MA-NOLA Report: Redfish on the Fly

DimeBrite

MA-9 Beach Stalker
#1
On Wednesday 12/11 I fished with guide Captain Kenny Ensminger out of New Orleans (Uptown Anglers) and had a great time. We launched out of Hopedale, LA south of town and motored about 30 minutes into the maze of tidal marsh that is east of the main Mississippi channel. The weather was cold but sunny, so we were able to site fish for resident and bigger migratory redfish the entire day. We quietly poled around the tidal marshes looking for them in the shallows next to the grass line. I had never seen a redfish in the wild before, much less hooked one, so I was pretty thrilled when we spotted the first few fish. I managed to hook and land 5 reds (5, 8, 9, 11, 15 pounds) and had a brief shot at a couple that we estimated were at least 20 pounds.
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These redfish are basically average size for the New Orleans area this time of year, and it is not uncommon to catch them in the 20-35 pound range (big ones migrate into the delta from the Gulf in fall). The fly was a weighted orange prawn pattern cast with an 8wt. The redfish are strong stubborn fighters, but the real fun is dropping the fly in front of their face and watching them chase it around and eventually inhale it. If you drop the fly within 12" of their face, they will usually eat it. I had a surprising amount of difficulty with my accuracy due to the stiff breeze and the boat moving in the wind, my casts always seem to land 5 feet to the left of the target. To compensate, I started aiming my casts behind the fish (like shooting out of a flying helicopter). Site fishing is a refreshing change from the endless blind casting to salmon that we do in Puget Sound from our beaches. I didn't see any black drum, but I did spot a shy Sheepshead near the boat (aka - the Cajun Permit). Anyway, it was a great new experience for me in I place I had never visited. The quality of the fishing is outstanding, with very few other anglers and an enormous area to explore. The size of the redfish can't be beat too. Captain Kenny did a great job and is a real pro.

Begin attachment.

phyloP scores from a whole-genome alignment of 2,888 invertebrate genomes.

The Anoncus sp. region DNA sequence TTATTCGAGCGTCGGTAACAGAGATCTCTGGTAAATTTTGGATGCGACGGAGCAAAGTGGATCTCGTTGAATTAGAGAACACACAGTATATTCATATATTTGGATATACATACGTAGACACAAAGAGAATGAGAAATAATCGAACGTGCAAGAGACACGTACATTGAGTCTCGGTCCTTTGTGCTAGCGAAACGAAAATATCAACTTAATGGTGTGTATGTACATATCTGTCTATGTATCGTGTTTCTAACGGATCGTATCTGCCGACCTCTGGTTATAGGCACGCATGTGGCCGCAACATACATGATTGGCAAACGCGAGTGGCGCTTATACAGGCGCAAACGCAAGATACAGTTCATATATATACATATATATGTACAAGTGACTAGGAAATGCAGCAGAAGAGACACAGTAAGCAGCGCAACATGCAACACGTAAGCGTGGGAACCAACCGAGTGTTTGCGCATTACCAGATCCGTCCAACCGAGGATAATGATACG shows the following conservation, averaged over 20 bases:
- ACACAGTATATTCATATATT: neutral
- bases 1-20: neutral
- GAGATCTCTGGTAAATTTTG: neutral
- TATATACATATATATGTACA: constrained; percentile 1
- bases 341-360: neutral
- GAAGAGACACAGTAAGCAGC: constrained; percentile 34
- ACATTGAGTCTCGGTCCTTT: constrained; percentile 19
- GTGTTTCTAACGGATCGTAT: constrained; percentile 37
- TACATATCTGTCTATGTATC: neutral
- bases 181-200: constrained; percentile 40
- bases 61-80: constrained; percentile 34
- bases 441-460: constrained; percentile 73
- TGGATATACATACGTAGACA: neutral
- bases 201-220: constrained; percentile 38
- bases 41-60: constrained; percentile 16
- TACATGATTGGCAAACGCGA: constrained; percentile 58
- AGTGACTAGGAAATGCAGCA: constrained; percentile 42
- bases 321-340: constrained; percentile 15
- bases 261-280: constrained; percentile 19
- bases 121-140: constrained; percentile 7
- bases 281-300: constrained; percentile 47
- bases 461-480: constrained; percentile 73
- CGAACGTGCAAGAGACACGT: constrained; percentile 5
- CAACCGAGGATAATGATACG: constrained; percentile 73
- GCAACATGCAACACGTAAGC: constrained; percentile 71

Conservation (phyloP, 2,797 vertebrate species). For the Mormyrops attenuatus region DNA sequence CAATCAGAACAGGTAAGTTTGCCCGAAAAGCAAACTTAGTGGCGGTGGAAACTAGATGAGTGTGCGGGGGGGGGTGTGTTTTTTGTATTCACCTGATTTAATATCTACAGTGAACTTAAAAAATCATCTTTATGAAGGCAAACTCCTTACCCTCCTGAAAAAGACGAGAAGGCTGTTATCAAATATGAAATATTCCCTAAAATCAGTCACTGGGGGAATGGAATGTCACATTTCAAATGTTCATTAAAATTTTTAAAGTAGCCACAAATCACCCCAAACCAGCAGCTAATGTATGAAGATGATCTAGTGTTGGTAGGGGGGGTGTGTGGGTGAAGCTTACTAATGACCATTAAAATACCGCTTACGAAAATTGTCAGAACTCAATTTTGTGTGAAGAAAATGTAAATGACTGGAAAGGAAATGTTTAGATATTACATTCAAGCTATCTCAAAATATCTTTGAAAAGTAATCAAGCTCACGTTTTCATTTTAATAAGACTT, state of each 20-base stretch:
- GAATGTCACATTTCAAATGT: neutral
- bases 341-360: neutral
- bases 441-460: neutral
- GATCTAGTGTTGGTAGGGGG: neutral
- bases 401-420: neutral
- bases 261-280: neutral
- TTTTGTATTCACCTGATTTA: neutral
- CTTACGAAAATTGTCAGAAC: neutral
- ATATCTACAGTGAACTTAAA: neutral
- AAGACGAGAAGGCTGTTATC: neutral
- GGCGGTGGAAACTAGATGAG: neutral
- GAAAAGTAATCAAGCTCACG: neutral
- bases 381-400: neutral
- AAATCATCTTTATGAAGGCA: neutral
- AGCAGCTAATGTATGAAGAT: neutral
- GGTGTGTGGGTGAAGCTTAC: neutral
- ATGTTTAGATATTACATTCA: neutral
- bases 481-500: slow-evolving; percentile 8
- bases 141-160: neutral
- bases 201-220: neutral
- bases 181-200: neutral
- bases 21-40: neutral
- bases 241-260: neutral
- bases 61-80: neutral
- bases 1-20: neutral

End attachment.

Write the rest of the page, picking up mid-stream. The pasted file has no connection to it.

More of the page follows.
Bagman

Active Member
#5
Looks like a great trip. Also looks like you got into some nice fish. Must have been a blast watching a fish that size grabbing your fly?
 

biker_dd

Active Member
#9
Nice work, those are some great looking fish. I had the same experience of so much territory to explore and so few (saw 1 other boat) other fisherman when I was fishing for reds in Florida.
Your report and pics have me looking forward to another trip back to the east coast for a shot at some more of those.
 

Stonefish

Triploid, Humpy & Seaplane Hater
#11
Tim,
Great report and pictures. Looks like you had a great time.
I'm glad you got to add another species to your salt resume.
 

mbowers

Active Member
#13
The guide mentioned that most of his local clients demand a fast limit of speckled trout, but we didn't see any. I guess folks really love to eat them.
Folks that don't have a better option like to eat them. :) Redfish is better and sheepshead kicks both reds and trout on the table IMHO.

Good pics and I know what you mean about casting behind the fish. It's tough to force oneself to cast so close to a fish in such shallow water with a weighted fly that doesn't have the most predictable turnover!
 

Upton O

Blind hog fisherman
#14
When Louisiana took steps to protect that fishery, they did so in the nick of time and with beautiful results. Great report and congrats on a great fishing trip in the Sportsman's Paradise!